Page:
President Johnson holds a secret meeting with some of the nation’s most prestigious leaders, who were collectively called “the Wise Men.” This group included former Secretary of State Dean Acheson, General of the Army Omar Bradley, Ambassador-at-Large Averell Harriman, and former Ambassador to South Vietnam Henry Cabot Lodge.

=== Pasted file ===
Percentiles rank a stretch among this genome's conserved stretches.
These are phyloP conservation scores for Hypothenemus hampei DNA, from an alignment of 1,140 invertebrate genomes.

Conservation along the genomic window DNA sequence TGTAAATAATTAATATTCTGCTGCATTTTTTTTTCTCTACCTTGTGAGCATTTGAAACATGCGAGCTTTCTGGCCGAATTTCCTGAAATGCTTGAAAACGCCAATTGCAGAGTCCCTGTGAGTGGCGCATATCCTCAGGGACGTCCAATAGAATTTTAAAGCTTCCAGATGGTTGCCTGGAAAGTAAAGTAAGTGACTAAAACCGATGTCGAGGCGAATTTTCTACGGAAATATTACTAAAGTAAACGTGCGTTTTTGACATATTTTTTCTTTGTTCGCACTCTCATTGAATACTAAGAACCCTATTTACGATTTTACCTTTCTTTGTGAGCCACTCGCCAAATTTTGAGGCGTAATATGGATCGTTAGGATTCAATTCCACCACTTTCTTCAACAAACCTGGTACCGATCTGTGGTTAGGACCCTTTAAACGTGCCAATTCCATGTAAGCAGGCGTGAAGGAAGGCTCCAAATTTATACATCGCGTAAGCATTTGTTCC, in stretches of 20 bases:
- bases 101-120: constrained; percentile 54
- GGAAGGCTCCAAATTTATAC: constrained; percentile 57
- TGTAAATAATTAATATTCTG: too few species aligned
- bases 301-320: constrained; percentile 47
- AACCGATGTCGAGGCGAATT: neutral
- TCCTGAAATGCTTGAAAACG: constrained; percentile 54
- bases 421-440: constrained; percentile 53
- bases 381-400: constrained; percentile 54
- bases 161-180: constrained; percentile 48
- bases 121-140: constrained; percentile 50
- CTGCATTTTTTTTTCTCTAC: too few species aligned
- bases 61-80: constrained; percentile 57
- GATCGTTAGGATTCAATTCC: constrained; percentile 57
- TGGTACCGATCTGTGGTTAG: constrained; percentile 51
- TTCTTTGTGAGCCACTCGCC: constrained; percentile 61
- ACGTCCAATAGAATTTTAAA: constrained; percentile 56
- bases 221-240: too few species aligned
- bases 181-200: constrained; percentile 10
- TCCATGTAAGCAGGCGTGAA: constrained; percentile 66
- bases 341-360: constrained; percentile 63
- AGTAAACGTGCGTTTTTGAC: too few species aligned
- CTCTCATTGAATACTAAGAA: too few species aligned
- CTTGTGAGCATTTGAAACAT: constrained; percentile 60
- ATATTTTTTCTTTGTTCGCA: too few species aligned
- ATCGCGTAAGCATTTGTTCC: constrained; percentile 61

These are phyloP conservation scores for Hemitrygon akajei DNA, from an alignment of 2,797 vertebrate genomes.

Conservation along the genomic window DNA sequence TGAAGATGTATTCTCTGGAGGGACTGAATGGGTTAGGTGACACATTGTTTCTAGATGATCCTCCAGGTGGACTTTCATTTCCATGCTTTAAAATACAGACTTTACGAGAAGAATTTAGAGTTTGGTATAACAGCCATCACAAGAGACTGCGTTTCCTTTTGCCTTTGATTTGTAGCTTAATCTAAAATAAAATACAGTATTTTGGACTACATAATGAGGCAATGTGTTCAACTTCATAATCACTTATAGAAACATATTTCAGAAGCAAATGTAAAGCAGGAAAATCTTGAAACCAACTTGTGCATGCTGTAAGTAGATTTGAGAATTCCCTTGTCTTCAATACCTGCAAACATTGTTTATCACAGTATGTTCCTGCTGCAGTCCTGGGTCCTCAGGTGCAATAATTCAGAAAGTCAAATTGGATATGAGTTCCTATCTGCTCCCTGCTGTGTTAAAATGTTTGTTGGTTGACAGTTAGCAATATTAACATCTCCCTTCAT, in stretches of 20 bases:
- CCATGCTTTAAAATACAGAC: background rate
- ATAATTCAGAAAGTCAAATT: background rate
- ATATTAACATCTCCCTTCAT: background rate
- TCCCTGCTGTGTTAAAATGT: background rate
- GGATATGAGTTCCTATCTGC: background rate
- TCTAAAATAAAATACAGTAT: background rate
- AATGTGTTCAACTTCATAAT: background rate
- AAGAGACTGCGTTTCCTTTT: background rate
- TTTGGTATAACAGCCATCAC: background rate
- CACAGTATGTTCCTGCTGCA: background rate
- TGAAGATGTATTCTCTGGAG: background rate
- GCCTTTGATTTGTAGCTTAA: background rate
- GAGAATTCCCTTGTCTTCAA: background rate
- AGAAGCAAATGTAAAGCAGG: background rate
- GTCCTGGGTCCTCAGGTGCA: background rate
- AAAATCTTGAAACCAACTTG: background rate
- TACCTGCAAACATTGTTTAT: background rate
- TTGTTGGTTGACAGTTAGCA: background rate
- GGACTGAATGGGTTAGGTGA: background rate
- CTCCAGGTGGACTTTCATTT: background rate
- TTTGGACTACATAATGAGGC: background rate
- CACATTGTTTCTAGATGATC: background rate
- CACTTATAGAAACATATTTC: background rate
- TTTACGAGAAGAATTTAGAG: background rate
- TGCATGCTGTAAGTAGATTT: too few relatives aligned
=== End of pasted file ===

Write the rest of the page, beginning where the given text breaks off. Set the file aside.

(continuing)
Johnson asked them for advice on how to unite the U.S. in the Vietnam War effort. They reached the conclusion that the administration needed to offer “ways of guiding the press to show the light at the end of the tunnel.” In effect, they decided that the American people should be given more optimistic reports. When Johnson agreed, the administration, which included senior U.S. military commander in Saigon Gen. William Westmoreland, began to paint a more positive picture of the situation in South Vietnam. In early 1968, this decision came back to haunt Johnson and Westmoreland when the Viet Cong and North Vietnamese launched a major surprise attack on January 30, the start of the Tet New Year holiday. Stunned by the scope of the Communist attack after the administration had painted such an upbeat picture of Allied progress in the war, many Americans began to question the credibility of the president and antiwar sentiment increased significantly.